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Artwork: NASA wants to return to the moon, but this time it wants to stay

NASA has officially outlined its $ 28 billion (22 billion pounds) plan to return to the Moon by 2024.

As part of a program called Artemis, NASA will send a man and a woman to the surface of the moon on the first landing with humans since 1972.

But the agency’s schedule is contingent on Congress’s release of $ 3.2 billion to build a landing system.

The astronauts will travel in an Apollo-like capsule called Orion that will launch a powerful rocket called the SLS.

Speaking on Monday afternoon (US time), NASA Administrator Jim Bridenstein said, “The $ 28 billion represents the costs associated with the next four years in the Artemis Lunar Landing Program. SLS funding, Orion funding, Human Landing System, of course, spacesuits – are included. All those things that are part of the Artemis program. “

But he explained, “The budget request before us in front of the House and Senate at the moment includes $ 3.2 billion for 2021 for the human landing system. It’s critical that we get $ 3.2 billion.”

Artemis: to the moon and beyond

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Artwork: Astronauts will travel to the moon in a spacecraft called Orion

The US House of Representatives has already passed a bill allocating $ 600 million for the moon lander. But NASA will need more money to fully develop the car.

“I want to be clear, we are exceptionally grateful to the House of Representatives because, in a bipartisan way, they decided to fund a significant human landing system – that’s what $ 600 million represents. And it is also true. We are asking for the full amount of $ 3.2 billion,” added Bridenstine. .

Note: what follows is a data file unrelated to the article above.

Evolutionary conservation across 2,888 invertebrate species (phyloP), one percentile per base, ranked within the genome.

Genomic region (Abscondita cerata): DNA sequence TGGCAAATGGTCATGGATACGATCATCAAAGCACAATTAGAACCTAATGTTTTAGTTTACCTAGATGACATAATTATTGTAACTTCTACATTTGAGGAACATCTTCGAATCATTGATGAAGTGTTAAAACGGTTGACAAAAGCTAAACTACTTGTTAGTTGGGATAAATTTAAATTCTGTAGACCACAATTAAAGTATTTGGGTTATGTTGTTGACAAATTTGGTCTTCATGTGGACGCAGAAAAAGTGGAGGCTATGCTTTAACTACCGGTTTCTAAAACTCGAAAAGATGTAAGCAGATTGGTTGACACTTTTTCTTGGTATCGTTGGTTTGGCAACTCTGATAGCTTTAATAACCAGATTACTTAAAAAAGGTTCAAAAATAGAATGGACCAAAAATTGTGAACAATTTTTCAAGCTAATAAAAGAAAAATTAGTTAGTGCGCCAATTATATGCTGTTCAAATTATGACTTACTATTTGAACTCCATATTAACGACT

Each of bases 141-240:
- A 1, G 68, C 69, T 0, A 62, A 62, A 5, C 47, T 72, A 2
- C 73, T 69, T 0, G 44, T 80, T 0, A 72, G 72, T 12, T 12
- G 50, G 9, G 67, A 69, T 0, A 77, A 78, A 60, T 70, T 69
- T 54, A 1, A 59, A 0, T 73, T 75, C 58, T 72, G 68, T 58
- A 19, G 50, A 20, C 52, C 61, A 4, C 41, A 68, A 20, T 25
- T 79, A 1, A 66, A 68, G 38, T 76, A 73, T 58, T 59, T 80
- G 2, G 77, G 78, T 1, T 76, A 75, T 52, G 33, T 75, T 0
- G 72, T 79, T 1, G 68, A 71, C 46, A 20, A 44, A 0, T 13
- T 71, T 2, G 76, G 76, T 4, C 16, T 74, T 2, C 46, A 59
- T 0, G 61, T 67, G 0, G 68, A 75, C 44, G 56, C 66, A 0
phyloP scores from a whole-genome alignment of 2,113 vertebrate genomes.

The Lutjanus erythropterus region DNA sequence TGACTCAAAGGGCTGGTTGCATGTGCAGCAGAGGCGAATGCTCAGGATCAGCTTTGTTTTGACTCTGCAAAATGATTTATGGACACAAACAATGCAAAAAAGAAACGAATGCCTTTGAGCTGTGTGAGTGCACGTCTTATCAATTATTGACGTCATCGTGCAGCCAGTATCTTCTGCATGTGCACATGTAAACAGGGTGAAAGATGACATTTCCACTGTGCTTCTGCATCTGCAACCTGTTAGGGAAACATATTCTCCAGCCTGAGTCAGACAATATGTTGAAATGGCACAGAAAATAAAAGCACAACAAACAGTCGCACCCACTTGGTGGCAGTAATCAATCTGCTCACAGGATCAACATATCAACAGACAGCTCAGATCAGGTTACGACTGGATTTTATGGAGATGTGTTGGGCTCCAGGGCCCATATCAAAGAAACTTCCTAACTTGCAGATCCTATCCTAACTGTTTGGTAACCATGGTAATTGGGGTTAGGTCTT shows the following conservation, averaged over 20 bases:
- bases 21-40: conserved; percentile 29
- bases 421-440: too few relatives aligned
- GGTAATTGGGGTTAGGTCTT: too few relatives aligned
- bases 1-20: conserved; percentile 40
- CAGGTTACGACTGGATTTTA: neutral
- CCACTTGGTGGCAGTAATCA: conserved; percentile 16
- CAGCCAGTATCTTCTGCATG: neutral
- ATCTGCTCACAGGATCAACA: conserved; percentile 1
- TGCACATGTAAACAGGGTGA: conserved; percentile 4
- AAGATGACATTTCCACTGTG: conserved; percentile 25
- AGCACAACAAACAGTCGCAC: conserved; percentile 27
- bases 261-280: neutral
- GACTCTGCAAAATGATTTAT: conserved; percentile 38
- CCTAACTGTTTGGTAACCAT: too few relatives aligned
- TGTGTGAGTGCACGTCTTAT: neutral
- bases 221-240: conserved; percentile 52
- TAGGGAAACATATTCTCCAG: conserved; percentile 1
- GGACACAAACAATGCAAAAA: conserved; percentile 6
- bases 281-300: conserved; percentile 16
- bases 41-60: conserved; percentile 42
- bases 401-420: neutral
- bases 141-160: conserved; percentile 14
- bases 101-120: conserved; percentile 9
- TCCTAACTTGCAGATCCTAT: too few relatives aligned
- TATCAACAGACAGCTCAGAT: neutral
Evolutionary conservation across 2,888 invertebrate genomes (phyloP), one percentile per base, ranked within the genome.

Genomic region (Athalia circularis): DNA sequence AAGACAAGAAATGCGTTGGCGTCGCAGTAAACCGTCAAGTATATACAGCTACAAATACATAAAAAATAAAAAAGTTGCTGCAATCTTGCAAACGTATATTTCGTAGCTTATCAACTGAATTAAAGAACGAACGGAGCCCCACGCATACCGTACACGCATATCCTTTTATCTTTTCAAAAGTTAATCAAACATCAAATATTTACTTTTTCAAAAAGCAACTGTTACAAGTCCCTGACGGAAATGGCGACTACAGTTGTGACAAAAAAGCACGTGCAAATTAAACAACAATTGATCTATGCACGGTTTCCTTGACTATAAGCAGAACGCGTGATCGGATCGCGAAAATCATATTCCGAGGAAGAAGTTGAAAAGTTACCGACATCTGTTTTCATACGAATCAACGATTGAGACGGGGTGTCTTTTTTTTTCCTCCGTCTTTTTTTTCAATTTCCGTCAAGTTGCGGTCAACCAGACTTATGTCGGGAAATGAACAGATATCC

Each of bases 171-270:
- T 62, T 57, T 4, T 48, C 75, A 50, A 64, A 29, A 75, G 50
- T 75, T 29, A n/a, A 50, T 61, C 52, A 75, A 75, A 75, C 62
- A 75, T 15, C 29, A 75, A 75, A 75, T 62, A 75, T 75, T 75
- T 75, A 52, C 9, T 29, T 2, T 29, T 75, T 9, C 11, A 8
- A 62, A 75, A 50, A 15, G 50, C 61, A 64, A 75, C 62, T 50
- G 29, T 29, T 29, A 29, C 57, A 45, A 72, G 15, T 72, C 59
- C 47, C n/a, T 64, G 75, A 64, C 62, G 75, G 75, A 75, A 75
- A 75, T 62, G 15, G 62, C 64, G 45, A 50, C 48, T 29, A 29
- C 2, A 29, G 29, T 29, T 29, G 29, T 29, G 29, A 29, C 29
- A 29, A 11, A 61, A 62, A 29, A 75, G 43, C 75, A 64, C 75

In July 2019, Mr Bridenstine told CNN That the first female astronaut to walk on the moon in 2024 will be someone “proven, someone who flew, someone who was already on the International Space Station”. He also said that he would be someone who was actually in the astronaut weapon.

At the time of this interview, there were 12 active astronauts. They have since been joined by five other NASA astronauts who graduated from training earlier this year. But it remains unclear whether they can meet the standards in time to fly their first landing mission in 2024.

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The most recent cohort of astronaut graduates includes six women – five from NASA and one from the Canadian Space Agency

Asked about the schedule for selecting crew members for the Artemis missions, the NASA chief said he hoped to select a team at least two years before the first mission.

However, he said, “I think it’s important that we start identifying the Artemis team early on … primarily because I think it will serve as a source of inspiration.”

The new document The plan’s first phase, which includes an unmanned test flight around the moon – called Artemis-1 – is set in the fall of 2021.

NASA Human Spaceflight chief Cathy Loders said the Artemis-1 system will last for about a month to test all important systems.

She said the test flight would reduce the risks of Artemis-2, which would repeat the flight around the moon with astronauts.

A new test has been added to this task – display of affinity operations. Shortly after Orion detached from the upper stage of the SLS rocket – known as the temporary cryogenic propulsion stage – the astronauts would manually pilot the spacecraft as they approached and back off stage.

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Artwork: The SLS missile is on its way to making its maiden flight next year

This will evaluate the handling qualities of the Orion, as well as the performance of the spacecraft’s hardware and software.

Artemis-3 will become the first mission to send astronauts to the surface of the Moon since Apollo 17 about 48 years ago.

NASA has provided $ 967 million (£ 763 million) to several companies To work on designs for the landing craft that will take them there.

Later in the decade, the plan called for NASA to create a base for humans, called Base Artemis, that would include the infrastructure needed for long-term lunar exploration.

Scientists want to extract water ice from the south pole of the moon, because it can be used to make rocket fuel on the moon, at a cost less than the cost of carrying it from the ground.

Compared to Artemis, the Apollo program in the 1960s and 1970s cost over $ 250 billion in inflation-adjusted US dollars.

However, the $ 28 billion for this new plan does not include the money already spent developing the Orion spacecraft missile and Space Launch System (SLS).

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